Fresh lily bulb

27Jan08

Roaming through Chinese supermarkets is certainly my idea of a good time. Holding a basket, I can go through all isles as if I have to study it all. I read the packaging for different brands, I hover above their frozen food section, I stare at their collection of vinegars (for example), and I check out their vegetable and fresh fruit section. It can be fun to try out things you haven’t seen or eaten before. So, last time I was in the Chinese supermarket I stumbled upon this strange foodstuff: fresh lily bulbs (鲜百合). They were on a rather large display, selling 2 bulbs for 1 euro.

I couldn’t resist trying, but in the back of my mind was the famous Dutch horror story of a whole classroom of primary school students, who were given flower bulbs to eat by their teacher as a school project. The idea of this was to have the students taste the bitter times of the ‘winter of hunger’ of 1944-45, when there was a famine in the west of the Netherlands, so the local population started eating tulip bulbs for nutrition. Unfortunately, this particular teacher didn’t know which flower bulb was edible and which was not. He boiled the bulbs of narcissus instead of tulips and got the whole school sick. Would these fresh lily bulbs be edible? Or only after simmering for hours with certain herbs or flavours?

These white lily bulbs have the size of a garlic bulb or small onion, and I was quite at loss at what to do. So I read the package. It said they were from the highlands of Lanzhou in Western China, and highly valued for their sweet, crisp and refreshing flavour (plus their nutritional value of course). They were traditionally a tribute gift for the imperial court. If you want to eat them raw (package says), use them in cold platters or have them with Western style (!) salads. For stir-frying, fry no longer than 1 minute or they will lose their sweet flavour; if you decide to cook them, do not cook more than two minutes. The funny thing is the package says you could also use them in Western style cakes and sweets – has anyone ever heard of lilies used that way?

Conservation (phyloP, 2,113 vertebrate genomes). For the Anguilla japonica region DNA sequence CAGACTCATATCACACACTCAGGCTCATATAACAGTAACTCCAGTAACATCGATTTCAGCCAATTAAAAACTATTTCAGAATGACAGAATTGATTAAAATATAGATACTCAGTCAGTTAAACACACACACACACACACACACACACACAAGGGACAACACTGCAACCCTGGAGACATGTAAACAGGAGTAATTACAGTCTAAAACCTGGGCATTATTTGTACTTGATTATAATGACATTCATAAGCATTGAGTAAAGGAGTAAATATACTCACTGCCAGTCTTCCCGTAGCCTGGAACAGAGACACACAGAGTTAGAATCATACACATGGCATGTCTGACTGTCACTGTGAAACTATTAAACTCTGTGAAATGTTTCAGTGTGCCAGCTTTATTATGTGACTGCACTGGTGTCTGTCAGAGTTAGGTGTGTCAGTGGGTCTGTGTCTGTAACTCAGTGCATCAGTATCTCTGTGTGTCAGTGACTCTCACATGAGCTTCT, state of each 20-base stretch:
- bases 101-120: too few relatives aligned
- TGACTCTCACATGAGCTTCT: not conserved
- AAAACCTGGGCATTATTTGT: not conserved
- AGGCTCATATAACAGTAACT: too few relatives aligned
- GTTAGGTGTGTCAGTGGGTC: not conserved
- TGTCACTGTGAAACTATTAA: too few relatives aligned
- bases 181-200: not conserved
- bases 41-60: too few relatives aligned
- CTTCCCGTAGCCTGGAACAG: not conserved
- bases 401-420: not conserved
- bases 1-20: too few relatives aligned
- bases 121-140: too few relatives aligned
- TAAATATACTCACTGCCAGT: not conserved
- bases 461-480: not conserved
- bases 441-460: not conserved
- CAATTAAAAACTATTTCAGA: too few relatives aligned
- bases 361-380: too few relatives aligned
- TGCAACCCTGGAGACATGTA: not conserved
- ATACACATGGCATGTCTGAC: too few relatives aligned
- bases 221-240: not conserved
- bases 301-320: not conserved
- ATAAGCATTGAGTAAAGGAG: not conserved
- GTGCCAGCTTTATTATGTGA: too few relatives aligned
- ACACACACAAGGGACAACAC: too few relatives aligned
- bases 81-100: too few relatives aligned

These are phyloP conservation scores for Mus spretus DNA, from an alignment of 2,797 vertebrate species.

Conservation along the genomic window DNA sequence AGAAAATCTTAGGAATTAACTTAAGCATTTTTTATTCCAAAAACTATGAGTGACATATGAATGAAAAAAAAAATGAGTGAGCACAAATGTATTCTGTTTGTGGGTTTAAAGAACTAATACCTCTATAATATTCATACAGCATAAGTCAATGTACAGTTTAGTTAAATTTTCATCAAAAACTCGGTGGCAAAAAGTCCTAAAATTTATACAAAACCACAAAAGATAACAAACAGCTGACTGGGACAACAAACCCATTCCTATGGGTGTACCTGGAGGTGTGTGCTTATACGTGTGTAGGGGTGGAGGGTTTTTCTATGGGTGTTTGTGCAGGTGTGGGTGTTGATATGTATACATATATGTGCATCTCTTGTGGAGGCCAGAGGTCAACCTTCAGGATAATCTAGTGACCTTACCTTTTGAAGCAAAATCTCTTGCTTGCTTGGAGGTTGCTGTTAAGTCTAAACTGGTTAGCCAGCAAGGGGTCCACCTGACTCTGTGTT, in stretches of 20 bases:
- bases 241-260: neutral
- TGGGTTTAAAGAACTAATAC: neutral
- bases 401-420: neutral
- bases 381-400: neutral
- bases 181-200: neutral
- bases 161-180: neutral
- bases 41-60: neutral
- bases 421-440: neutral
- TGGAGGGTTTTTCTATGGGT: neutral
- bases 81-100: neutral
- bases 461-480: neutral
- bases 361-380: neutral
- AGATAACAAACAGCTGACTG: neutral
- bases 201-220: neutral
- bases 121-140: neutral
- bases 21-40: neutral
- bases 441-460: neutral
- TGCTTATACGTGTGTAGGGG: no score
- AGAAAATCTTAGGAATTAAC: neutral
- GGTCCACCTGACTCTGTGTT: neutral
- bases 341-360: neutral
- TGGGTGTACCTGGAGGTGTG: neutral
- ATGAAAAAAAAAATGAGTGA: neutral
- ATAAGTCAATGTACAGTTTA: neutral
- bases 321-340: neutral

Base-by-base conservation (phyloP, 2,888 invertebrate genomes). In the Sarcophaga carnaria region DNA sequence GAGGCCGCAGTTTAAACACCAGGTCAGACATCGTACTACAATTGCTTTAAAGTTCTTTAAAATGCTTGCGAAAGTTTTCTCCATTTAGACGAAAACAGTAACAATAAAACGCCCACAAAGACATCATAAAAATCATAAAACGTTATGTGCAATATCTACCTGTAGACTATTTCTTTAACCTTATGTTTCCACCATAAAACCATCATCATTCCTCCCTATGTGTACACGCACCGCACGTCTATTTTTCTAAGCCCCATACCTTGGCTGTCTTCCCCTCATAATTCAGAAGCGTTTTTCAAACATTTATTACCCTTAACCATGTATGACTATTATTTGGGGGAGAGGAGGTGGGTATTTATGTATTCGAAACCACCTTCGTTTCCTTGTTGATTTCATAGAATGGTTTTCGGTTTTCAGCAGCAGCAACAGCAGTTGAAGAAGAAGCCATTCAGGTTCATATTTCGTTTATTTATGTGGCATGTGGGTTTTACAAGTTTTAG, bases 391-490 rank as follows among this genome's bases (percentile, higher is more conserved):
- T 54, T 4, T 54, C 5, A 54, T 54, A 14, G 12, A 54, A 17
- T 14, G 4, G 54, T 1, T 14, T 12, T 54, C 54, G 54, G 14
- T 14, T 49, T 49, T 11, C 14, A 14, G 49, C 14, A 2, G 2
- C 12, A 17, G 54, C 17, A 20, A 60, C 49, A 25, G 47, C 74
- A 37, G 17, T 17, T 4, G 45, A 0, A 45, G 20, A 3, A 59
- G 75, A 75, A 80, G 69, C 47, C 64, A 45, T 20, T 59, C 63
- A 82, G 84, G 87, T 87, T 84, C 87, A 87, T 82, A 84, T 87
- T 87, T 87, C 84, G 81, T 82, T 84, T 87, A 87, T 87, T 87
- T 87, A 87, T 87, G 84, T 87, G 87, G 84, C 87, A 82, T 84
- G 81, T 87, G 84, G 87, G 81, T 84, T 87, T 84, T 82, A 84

Anyway, I wiped them clean of their Chinese yellow earth, peeled off their petals, which looked beautiful, and had a bite. They were indeed very crispy, with a sweet tinge, they had a crunch like raw Belgian endives (witloof), but a much sweeter and crunchy taste. I used them in a (western-style) salad (picture here) and quite liked them. Now I still have to think of a nice way to use them in a sweet dessert, or have them as a receptacle for blue cheese, cream cheese, or some other spread as an amuse!



One Response to “Fresh lily bulb”

  1. 1 June Adams

    Anyone who hasn’t tried Fresh Lily Bulb is missing out on a fabulous culinary treat. I’ve been using these bulbs for about 20 years, ever since I was introduced to them by a Chinese friend in Toronto. When I began using lily bulb, they were quite inexpensive. The price has been elevated to more than ten times what it was back in the day but, since they are still as nature intended, i.e., not genetically modified, they are seasonal and one expects to pay dearly for real food in these days of “soylent green-ness”. One must be careful to wash them in a chlorine solution and cut away the mould that grows on them even inside the vacuum packaging. I use lily bulb exclusively as a salad or smoothy ingredient, never applying any heat to the delicate petals of the bulbs. Lily bulb has the effect of estrogen for me and so I am judicious in my use of it, never eating more than four petals in a day.


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